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Women’s Rising Entrepreneurship Still No Challenge to Male-Owned Businesses

Women’s entrepreneurship has risen over the last two decades. Today, 11.6M female-owned businesses exist. Even more interestingly, the number of women-owned businesses increased 114 percent between 1997 and 2017.

However, nearly all of these businesses are small; most constitute 500 employees or less. Even so, women entrepreneurs generate $2.5T in sales, $264B in labor, and account for 12 percent of sales and 15 percent of employment.

Women-owned businesses fall behind male-owned in employment, sales, and payroll. Although specific ethnic groups such as non-minorities and Asians have higher employer percentages among women, they still sit behind the male-owned employer percentages. For instance, the female Asian percentage is 16.9 while the male percentage is 28.5. This may directly result from the specific types of businesses women own because they often choose low-employment industries.

The 11 states with the highest percentages of female entrepreneurs (in no particular order) include Oregon, Washington, California, Idaho, Wyoming, Utah, Colorado, New Mexico, Texas, Arizona, and Nevada. A few successful woman-owned companies include Forever21, Eventbrite, Sunrun, and Houzz, according to USC Marshall.

Actually, women-owned businesses are more prominent in specific fields, such as educational services, mining, admin, support and waste management, arts, entertainment, and recreation, transportation and warehousing, real estate, rental and leasing, healthcare and social assistance, and IT services.

Women have especially made their mark within business firms. Another American Express report reveals that the percentage of women-owned firms increased 45.2 percent between 2007 and 2016.

A Cornell University study also found that women-owned businesses survive longer than male-owned businesses and even out-survive male-owned businesses in 20 areas: schools and educational studies, dance, wholesale hardware, business services, advertising agencies, drinking places serving liquor, drapery/upholstery stores, commercial art and graphic design, family clothing stores, miscellaneous home furnishing stores, liquor stores, direct selling establishments, services, women’s accessory and specialty stores, florists, jewelry stores, apparel and specialty stores, women’s clothing stores, souvenir and novelty shops, and toy/game shops.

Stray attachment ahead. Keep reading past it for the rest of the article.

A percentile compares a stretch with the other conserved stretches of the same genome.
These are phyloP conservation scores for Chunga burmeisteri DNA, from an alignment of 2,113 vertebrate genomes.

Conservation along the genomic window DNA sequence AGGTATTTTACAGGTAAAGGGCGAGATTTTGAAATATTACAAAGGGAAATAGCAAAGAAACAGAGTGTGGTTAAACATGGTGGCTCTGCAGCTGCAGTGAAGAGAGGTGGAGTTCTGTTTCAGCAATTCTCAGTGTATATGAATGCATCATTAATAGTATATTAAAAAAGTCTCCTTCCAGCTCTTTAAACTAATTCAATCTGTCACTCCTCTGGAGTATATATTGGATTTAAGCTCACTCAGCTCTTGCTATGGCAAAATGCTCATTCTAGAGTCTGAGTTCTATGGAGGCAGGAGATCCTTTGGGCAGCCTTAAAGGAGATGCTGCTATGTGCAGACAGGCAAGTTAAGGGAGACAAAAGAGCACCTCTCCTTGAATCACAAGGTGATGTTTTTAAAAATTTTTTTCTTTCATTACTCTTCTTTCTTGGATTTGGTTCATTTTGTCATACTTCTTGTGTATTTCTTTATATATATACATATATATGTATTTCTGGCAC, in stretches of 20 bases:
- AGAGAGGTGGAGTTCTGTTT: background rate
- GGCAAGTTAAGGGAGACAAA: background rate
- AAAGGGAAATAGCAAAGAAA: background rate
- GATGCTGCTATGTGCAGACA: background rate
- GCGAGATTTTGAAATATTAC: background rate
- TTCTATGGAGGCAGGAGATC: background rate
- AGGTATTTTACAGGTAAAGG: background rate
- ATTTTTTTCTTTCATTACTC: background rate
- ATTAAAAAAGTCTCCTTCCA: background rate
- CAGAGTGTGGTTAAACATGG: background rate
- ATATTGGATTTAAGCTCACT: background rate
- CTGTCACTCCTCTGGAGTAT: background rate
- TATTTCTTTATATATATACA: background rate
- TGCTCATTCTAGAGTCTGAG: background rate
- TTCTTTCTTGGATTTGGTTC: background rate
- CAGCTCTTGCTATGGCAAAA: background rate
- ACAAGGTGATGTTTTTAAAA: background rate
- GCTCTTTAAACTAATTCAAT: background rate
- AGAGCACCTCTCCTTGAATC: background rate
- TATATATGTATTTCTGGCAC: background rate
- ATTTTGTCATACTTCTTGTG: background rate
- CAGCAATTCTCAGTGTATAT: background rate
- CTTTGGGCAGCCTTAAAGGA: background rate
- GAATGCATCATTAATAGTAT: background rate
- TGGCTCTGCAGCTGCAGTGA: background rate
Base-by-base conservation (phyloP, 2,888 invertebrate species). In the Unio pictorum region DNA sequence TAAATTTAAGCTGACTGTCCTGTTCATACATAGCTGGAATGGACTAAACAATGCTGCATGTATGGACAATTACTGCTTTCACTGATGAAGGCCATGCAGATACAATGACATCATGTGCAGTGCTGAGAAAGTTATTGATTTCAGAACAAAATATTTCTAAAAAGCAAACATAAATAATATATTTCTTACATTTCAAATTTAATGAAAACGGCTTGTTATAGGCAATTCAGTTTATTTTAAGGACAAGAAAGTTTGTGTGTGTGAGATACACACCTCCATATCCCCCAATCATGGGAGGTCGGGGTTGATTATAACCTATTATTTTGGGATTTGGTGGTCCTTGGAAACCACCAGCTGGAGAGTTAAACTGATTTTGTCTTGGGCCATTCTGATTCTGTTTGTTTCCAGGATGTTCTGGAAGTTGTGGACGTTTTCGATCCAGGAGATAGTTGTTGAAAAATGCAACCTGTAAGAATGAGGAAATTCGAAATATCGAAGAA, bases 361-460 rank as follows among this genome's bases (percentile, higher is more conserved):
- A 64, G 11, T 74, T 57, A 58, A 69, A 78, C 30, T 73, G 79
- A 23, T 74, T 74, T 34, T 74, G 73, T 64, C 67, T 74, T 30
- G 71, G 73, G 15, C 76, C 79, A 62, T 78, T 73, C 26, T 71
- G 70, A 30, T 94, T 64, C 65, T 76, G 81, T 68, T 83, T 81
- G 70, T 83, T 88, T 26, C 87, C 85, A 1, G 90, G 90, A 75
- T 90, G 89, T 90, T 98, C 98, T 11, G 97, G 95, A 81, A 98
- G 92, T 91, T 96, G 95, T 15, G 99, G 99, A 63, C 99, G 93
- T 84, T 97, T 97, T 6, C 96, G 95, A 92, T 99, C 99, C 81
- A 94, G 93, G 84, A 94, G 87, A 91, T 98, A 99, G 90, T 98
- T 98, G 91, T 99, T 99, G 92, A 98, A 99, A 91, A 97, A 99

Although the percentage of women-owned businesses has increased significantly within the last 20 years, women still have not caught up to men in ownership percentages. Dr. Sangeeta Bharadwaj Badal from Gallup believes that erasing the gender gap in business ownership could significantly help women and the overall economy.

“Increased rates of entrepreneurship would not only help women attain better livelihoods, but would also help them achieve more economic independence and greater personal autonomy,” she said. “And more female entrepreneurs entering high-growth sectors will lead to new jobs and higher economic growth.”

It’s also important for women to start businesses in male-dominated fields. A senior research associate at IWPR, Jessica Milli, noted that this has indeed occurred.

“The highest amount of growth in the number of women-owned businesses were actually very male dominated industries,” Milli told The Atlantic.

Due to this, it’s important for women to continue enterprising businesses and to narrow the gender gap. It’s time to show men that women’s participation is very important in maintaining a strong economy.

Featured Image by Brooke Lark on Unsplash

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